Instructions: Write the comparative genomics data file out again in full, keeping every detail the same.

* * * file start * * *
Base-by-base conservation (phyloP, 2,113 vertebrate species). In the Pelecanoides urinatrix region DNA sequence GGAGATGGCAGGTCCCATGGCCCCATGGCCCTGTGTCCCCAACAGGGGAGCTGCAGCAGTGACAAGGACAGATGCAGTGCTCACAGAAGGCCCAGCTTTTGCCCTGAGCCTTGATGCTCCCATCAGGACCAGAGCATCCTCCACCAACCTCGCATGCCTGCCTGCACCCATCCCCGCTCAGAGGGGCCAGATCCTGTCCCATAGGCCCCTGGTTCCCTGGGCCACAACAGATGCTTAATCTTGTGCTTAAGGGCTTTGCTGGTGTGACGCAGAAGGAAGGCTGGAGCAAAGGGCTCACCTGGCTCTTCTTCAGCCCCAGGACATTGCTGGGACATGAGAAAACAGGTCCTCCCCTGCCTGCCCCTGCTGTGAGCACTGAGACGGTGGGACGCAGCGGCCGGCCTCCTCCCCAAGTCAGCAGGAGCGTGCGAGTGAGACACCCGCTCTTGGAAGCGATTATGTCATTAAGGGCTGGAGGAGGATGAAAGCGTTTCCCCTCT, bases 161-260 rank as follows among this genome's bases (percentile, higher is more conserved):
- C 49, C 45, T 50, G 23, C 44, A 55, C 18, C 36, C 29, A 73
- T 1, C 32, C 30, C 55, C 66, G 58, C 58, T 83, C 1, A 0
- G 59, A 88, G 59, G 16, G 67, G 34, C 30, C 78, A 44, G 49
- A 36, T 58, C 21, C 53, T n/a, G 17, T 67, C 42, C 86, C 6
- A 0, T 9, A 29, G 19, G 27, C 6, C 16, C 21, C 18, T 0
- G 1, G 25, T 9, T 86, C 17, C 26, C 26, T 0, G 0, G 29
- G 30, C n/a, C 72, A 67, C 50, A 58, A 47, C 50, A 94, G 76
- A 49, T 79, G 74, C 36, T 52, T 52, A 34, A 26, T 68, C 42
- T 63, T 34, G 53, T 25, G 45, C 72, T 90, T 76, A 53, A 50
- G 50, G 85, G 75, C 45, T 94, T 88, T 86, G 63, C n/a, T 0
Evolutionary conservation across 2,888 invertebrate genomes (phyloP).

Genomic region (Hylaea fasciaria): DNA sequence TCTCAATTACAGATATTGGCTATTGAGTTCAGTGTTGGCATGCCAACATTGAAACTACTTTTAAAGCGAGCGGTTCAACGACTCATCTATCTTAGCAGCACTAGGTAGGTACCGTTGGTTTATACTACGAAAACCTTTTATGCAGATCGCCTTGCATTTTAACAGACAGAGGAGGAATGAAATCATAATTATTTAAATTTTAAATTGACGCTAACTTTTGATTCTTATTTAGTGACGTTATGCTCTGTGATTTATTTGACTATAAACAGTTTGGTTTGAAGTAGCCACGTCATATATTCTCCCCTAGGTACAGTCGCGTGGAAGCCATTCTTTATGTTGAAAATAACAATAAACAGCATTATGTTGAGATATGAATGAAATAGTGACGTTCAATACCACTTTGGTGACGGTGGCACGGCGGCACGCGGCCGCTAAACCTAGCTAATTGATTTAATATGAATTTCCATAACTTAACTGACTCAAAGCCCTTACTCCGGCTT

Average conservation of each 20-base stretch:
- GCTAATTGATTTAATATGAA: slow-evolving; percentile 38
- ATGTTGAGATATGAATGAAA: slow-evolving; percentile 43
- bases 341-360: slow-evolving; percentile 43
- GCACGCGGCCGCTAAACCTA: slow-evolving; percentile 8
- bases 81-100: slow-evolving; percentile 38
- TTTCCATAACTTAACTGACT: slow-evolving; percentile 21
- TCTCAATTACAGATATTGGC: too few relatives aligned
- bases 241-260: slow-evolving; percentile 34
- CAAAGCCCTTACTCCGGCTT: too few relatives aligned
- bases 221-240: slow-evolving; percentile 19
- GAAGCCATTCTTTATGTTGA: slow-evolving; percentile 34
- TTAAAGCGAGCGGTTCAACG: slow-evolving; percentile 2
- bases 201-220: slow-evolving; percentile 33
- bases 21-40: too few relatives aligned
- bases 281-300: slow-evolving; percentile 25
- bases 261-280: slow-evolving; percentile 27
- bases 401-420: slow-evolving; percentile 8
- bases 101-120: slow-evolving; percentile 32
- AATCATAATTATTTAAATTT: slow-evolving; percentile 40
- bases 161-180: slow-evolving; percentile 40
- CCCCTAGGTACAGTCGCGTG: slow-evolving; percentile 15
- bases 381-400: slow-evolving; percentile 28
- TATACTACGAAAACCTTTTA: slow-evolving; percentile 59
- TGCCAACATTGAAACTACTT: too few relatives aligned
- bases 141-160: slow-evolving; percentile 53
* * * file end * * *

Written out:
Base-by-base conservation (phyloP, 2,113 vertebrate species). In the Pelecanoides urinatrix region DNA sequence GGAGATGGCAGGTCCCATGGCCCCATGGCCCTGTGTCCCCAACAGGGGAGCTGCAGCAGTGACAAGGACAGATGCAGTGCTCACAGAAGGCCCAGCTTTTGCCCTGAGCCTTGATGCTCCCATCAGGACCAGAGCATCCTCCACCAACCTCGCATGCCTGCCTGCACCCATCCCCGCTCAGAGGGGCCAGATCCTGTCCCATAGGCCCCTGGTTCCCTGGGCCACAACAGATGCTTAATCTTGTGCTTAAGGGCTTTGCTGGTGTGACGCAGAAGGAAGGCTGGAGCAAAGGGCTCACCTGGCTCTTCTTCAGCCCCAGGACATTGCTGGGACATGAGAAAACAGGTCCTCCCCTGCCTGCCCCTGCTGTGAGCACTGAGACGGTGGGACGCAGCGGCCGGCCTCCTCCCCAAGTCAGCAGGAGCGTGCGAGTGAGACACCCGCTCTTGGAAGCGATTATGTCATTAAGGGCTGGAGGAGGATGAAAGCGTTTCCCCTCT, bases 161-260 rank as follows among this genome's bases (percentile, higher is more conserved):
- C 49, C 45, T 50, G 23, C 44, A 55, C 18, C 36, C 29, A 73
- T 1, C 32, C 30, C 55, C 66, G 58, C 58, T 83, C 1, A 0
- G 59, A 88, G 59, G 16, G 67, G 34, C 30, C 78, A 44, G 49
- A 36, T 58, C 21, C 53, T n/a, G 17, T 67, C 42, C 86, C 6
- A 0, T 9, A 29, G 19, G 27, C 6, C 16, C 21, C 18, T 0
- G 1, G 25, T 9, T 86, C 17, C 26, C 26, T 0, G 0, G 29
- G 30, C n/a, C 72, A 67, C 50, A 58, A 47, C 50, A 94, G 76
- A 49, T 79, G 74, C 36, T 52, T 52, A 34, A 26, T 68, C 42
- T 63, T 34, G 53, T 25, G 45, C 72, T 90, T 76, A 53, A 50
- G 50, G 85, G 75, C 45, T 94, T 88, T 86, G 63, C n/a, T 0
Evolutionary conservation across 2,888 invertebrate genomes (phyloP).

Genomic region (Hylaea fasciaria): DNA sequence TCTCAATTACAGATATTGGCTATTGAGTTCAGTGTTGGCATGCCAACATTGAAACTACTTTTAAAGCGAGCGGTTCAACGACTCATCTATCTTAGCAGCACTAGGTAGGTACCGTTGGTTTATACTACGAAAACCTTTTATGCAGATCGCCTTGCATTTTAACAGACAGAGGAGGAATGAAATCATAATTATTTAAATTTTAAATTGACGCTAACTTTTGATTCTTATTTAGTGACGTTATGCTCTGTGATTTATTTGACTATAAACAGTTTGGTTTGAAGTAGCCACGTCATATATTCTCCCCTAGGTACAGTCGCGTGGAAGCCATTCTTTATGTTGAAAATAACAATAAACAGCATTATGTTGAGATATGAATGAAATAGTGACGTTCAATACCACTTTGGTGACGGTGGCACGGCGGCACGCGGCCGCTAAACCTAGCTAATTGATTTAATATGAATTTCCATAACTTAACTGACTCAAAGCCCTTACTCCGGCTT

Average conservation of each 20-base stretch:
- GCTAATTGATTTAATATGAA: slow-evolving; percentile 38
- ATGTTGAGATATGAATGAAA: slow-evolving; percentile 43
- bases 341-360: slow-evolving; percentile 43
- GCACGCGGCCGCTAAACCTA: slow-evolving; percentile 8
- bases 81-100: slow-evolving; percentile 38
- TTTCCATAACTTAACTGACT: slow-evolving; percentile 21
- TCTCAATTACAGATATTGGC: too few relatives aligned
- bases 241-260: slow-evolving; percentile 34
- CAAAGCCCTTACTCCGGCTT: too few relatives aligned
- bases 221-240: slow-evolving; percentile 19
- GAAGCCATTCTTTATGTTGA: slow-evolving; percentile 34
- TTAAAGCGAGCGGTTCAACG: slow-evolving; percentile 2
- bases 201-220: slow-evolving; percentile 33
- bases 21-40: too few relatives aligned
- bases 281-300: slow-evolving; percentile 25
- bases 261-280: slow-evolving; percentile 27
- bases 401-420: slow-evolving; percentile 8
- bases 101-120: slow-evolving; percentile 32
- AATCATAATTATTTAAATTT: slow-evolving; percentile 40
- bases 161-180: slow-evolving; percentile 40
- CCCCTAGGTACAGTCGCGTG: slow-evolving; percentile 15
- bases 381-400: slow-evolving; percentile 28
- TATACTACGAAAACCTTTTA: slow-evolving; percentile 59
- TGCCAACATTGAAACTACTT: too few relatives aligned
- bases 141-160: slow-evolving; percentile 53